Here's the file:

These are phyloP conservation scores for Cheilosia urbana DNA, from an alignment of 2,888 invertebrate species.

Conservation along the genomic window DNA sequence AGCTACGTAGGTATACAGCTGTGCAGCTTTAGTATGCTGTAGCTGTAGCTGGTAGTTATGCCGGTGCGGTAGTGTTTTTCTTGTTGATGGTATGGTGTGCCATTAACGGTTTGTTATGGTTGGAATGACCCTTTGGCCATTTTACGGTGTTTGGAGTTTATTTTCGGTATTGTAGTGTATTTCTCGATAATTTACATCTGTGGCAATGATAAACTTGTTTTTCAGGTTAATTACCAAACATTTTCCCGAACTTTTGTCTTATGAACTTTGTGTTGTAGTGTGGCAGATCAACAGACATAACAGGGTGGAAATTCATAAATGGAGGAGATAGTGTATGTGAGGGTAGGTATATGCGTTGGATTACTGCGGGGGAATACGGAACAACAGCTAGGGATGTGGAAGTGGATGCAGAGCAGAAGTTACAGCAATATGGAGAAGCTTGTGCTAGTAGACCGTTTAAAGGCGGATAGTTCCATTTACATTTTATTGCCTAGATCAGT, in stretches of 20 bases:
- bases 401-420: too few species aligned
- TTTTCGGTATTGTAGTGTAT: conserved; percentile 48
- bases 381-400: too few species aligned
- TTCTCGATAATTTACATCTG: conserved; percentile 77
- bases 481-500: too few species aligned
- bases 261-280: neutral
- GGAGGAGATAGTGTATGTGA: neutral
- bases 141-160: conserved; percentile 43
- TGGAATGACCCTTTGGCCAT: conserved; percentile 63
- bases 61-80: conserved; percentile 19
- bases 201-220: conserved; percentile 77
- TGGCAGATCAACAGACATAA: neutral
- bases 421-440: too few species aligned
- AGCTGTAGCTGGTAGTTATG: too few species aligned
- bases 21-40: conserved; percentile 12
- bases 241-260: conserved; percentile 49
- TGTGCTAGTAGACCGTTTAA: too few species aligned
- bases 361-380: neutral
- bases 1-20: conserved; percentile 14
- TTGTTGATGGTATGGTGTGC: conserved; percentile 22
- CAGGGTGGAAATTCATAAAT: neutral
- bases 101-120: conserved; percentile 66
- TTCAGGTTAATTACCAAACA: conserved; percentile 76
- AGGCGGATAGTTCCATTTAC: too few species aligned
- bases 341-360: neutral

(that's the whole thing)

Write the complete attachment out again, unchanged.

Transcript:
These are phyloP conservation scores for Cheilosia urbana DNA, from an alignment of 2,888 invertebrate species.

Conservation along the genomic window DNA sequence AGCTACGTAGGTATACAGCTGTGCAGCTTTAGTATGCTGTAGCTGTAGCTGGTAGTTATGCCGGTGCGGTAGTGTTTTTCTTGTTGATGGTATGGTGTGCCATTAACGGTTTGTTATGGTTGGAATGACCCTTTGGCCATTTTACGGTGTTTGGAGTTTATTTTCGGTATTGTAGTGTATTTCTCGATAATTTACATCTGTGGCAATGATAAACTTGTTTTTCAGGTTAATTACCAAACATTTTCCCGAACTTTTGTCTTATGAACTTTGTGTTGTAGTGTGGCAGATCAACAGACATAACAGGGTGGAAATTCATAAATGGAGGAGATAGTGTATGTGAGGGTAGGTATATGCGTTGGATTACTGCGGGGGAATACGGAACAACAGCTAGGGATGTGGAAGTGGATGCAGAGCAGAAGTTACAGCAATATGGAGAAGCTTGTGCTAGTAGACCGTTTAAAGGCGGATAGTTCCATTTACATTTTATTGCCTAGATCAGT, in stretches of 20 bases:
- bases 401-420: too few species aligned
- TTTTCGGTATTGTAGTGTAT: conserved; percentile 48
- bases 381-400: too few species aligned
- TTCTCGATAATTTACATCTG: conserved; percentile 77
- bases 481-500: too few species aligned
- bases 261-280: neutral
- GGAGGAGATAGTGTATGTGA: neutral
- bases 141-160: conserved; percentile 43
- TGGAATGACCCTTTGGCCAT: conserved; percentile 63
- bases 61-80: conserved; percentile 19
- bases 201-220: conserved; percentile 77
- TGGCAGATCAACAGACATAA: neutral
- bases 421-440: too few species aligned
- AGCTGTAGCTGGTAGTTATG: too few species aligned
- bases 21-40: conserved; percentile 12
- bases 241-260: conserved; percentile 49
- TGTGCTAGTAGACCGTTTAA: too few species aligned
- bases 361-380: neutral
- bases 1-20: conserved; percentile 14
- TTGTTGATGGTATGGTGTGC: conserved; percentile 22
- CAGGGTGGAAATTCATAAAT: neutral
- bases 101-120: conserved; percentile 66
- TTCAGGTTAATTACCAAACA: conserved; percentile 76
- AGGCGGATAGTTCCATTTAC: too few species aligned
- bases 341-360: neutral